Detail is key when buying a prison records management system

When it comes to creating a system to cover all of your facility’s needs, knowing exactly what you want is the main objective


Orchestrating the installation and implementation of a new or upgraded records management, jail management or warrant management system is a complicated, time consuming and expensive undertaking. Automated information systems are an absolute necessity for effective law enforcement. At every level of the criminal justice system, easy access to real-time information such as inmate criminal histories, gang affiliation or identification details must be available to officers with simply a keystroke. When taking on a system upgrade or installation project, staying focused on clearly defined goals established by all affected departments can help streamline the design process.

The Department of Justice, Office of Community Oriented Policing pinpointed specific details as to why law enforcement agency information technology projects are extremely difficult to facilitate. These large scale projects usually take several years to complete. Such intricate projects often run through many budgeting cycles, cross several department authorities and include accommodation of different business practices. For example, a records management system (RMS) upgrade will not only include a corrections division jail management system (JMS) interface upgrade but potentially a warrant management system (WMS) and involve a court system upgrade also.

Marin County Sheriff’s Department in San Rafael, California, recently completed their RMS/JMS upgrade in conjunction with construction of a new facility. Sgt. Fred Marziano supervised the project and shared how an upgrade process can be very tedious at times and requires extreme attention to detail. He strongly suggested an agency taking on any RMS/JMS or other technology system upgrade or installation be crystal clear as to the needs within each department. He advised every entity involved should be certain that those needs are clearly defined in the project proposal.

Electronic control hub in cell block. From here, the doors in the unit can be opened and locked. Diagnostic and Evaluation Center, Nebraska Department of Correctional Services. (Photo Mikael Karlsson/Arresting Images)
Electronic control hub in cell block. From here, the doors in the unit can be opened and locked. Diagnostic and Evaluation Center, Nebraska Department of Correctional Services. (Photo Mikael Karlsson/Arresting Images)

“Investigate the product thoroughly,” Marziano said. Marin County Sheriff is one of very few agencies that have a direct interface between their RMS/JMS and those of neighboring city departments. He suggested that representatives from each department or agency come together to round-table their needs and goals for such a large and costly project.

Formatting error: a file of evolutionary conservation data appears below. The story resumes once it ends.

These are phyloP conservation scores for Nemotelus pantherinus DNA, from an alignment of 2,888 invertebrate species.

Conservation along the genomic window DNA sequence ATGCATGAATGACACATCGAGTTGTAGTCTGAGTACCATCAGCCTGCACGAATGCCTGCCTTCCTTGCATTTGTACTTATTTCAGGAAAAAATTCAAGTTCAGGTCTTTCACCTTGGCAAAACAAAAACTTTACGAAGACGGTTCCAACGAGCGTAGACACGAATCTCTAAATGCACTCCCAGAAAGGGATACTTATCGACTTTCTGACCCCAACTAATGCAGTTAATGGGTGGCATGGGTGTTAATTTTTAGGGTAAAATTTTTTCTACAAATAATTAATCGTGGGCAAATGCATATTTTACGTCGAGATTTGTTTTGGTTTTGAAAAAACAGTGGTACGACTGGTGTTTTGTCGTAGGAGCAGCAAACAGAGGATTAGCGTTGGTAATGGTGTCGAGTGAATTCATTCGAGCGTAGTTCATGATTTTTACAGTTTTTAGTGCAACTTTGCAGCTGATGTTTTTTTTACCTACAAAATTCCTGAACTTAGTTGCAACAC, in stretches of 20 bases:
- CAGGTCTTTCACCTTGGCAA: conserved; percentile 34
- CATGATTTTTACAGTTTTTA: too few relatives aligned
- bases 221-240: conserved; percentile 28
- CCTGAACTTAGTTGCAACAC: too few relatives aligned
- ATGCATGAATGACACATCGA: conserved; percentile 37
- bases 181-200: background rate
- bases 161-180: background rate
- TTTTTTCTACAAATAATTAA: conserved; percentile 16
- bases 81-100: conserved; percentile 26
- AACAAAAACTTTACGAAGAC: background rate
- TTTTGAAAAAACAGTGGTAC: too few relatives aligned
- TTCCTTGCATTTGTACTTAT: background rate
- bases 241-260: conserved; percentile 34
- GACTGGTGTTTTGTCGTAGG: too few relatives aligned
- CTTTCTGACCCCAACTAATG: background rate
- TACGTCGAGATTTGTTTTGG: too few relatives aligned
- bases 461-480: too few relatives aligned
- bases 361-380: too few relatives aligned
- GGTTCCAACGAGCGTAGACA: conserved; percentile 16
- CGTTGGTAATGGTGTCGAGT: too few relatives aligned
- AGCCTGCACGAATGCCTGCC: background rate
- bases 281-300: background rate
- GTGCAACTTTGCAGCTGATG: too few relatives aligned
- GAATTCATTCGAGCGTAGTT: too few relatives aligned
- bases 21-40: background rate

The ability for Marin County’s systems to share information across multiple departments and with outside agencies was the one of the top priorities within their project proposal. Marziano stated, “With this multi-level integration of modules, there can be multiple points of failure.” Advancing their paperless system was another clearly established goal by Marin County and is appearing as a common trend for law enforcement agencies.

A multi-level integration is exemplified within the booking process. Specifically, booking data which is captured during an intake on a newly incarcerated inmate is entered into the JMS and eventually linked to both the RMS and court system. Additionally, if the agency designs an interface with JMS and Department of Justice (DOJ), the captured data in a JMS can be interfaced with the DOJ fingerprint system to confirm identity of the inmate and auto populate data from DOJ database into the JMS. In the case of Marin County Sheriff, their deputies, in addition to officers from several county wide agencies, are able to pre-book their arrestees remotely and the data is populated directly into the Marin County Sheriff JMS.

Constructing this detailed JMS interface custom to the needs of each department can involve integration with several other modules, including report writing, records management and warrants. Complications can arise as modules are not always sold together through one vendor. When this happens, systems must be custom designed through different manufacturers and then all modules must be linked together.

According to Marziano, Marin County’s ultimate goal of successful information sharing county wide was worth calculated design risks and ultimately resulted in a sophisticated and efficient information system for law enforcement. Ongoing clear communication of department needs, diligent investigation of products and vigilant focus on established project goals can help an agency succeed in a new installation or upgrade of their jail, records or warrant management system.

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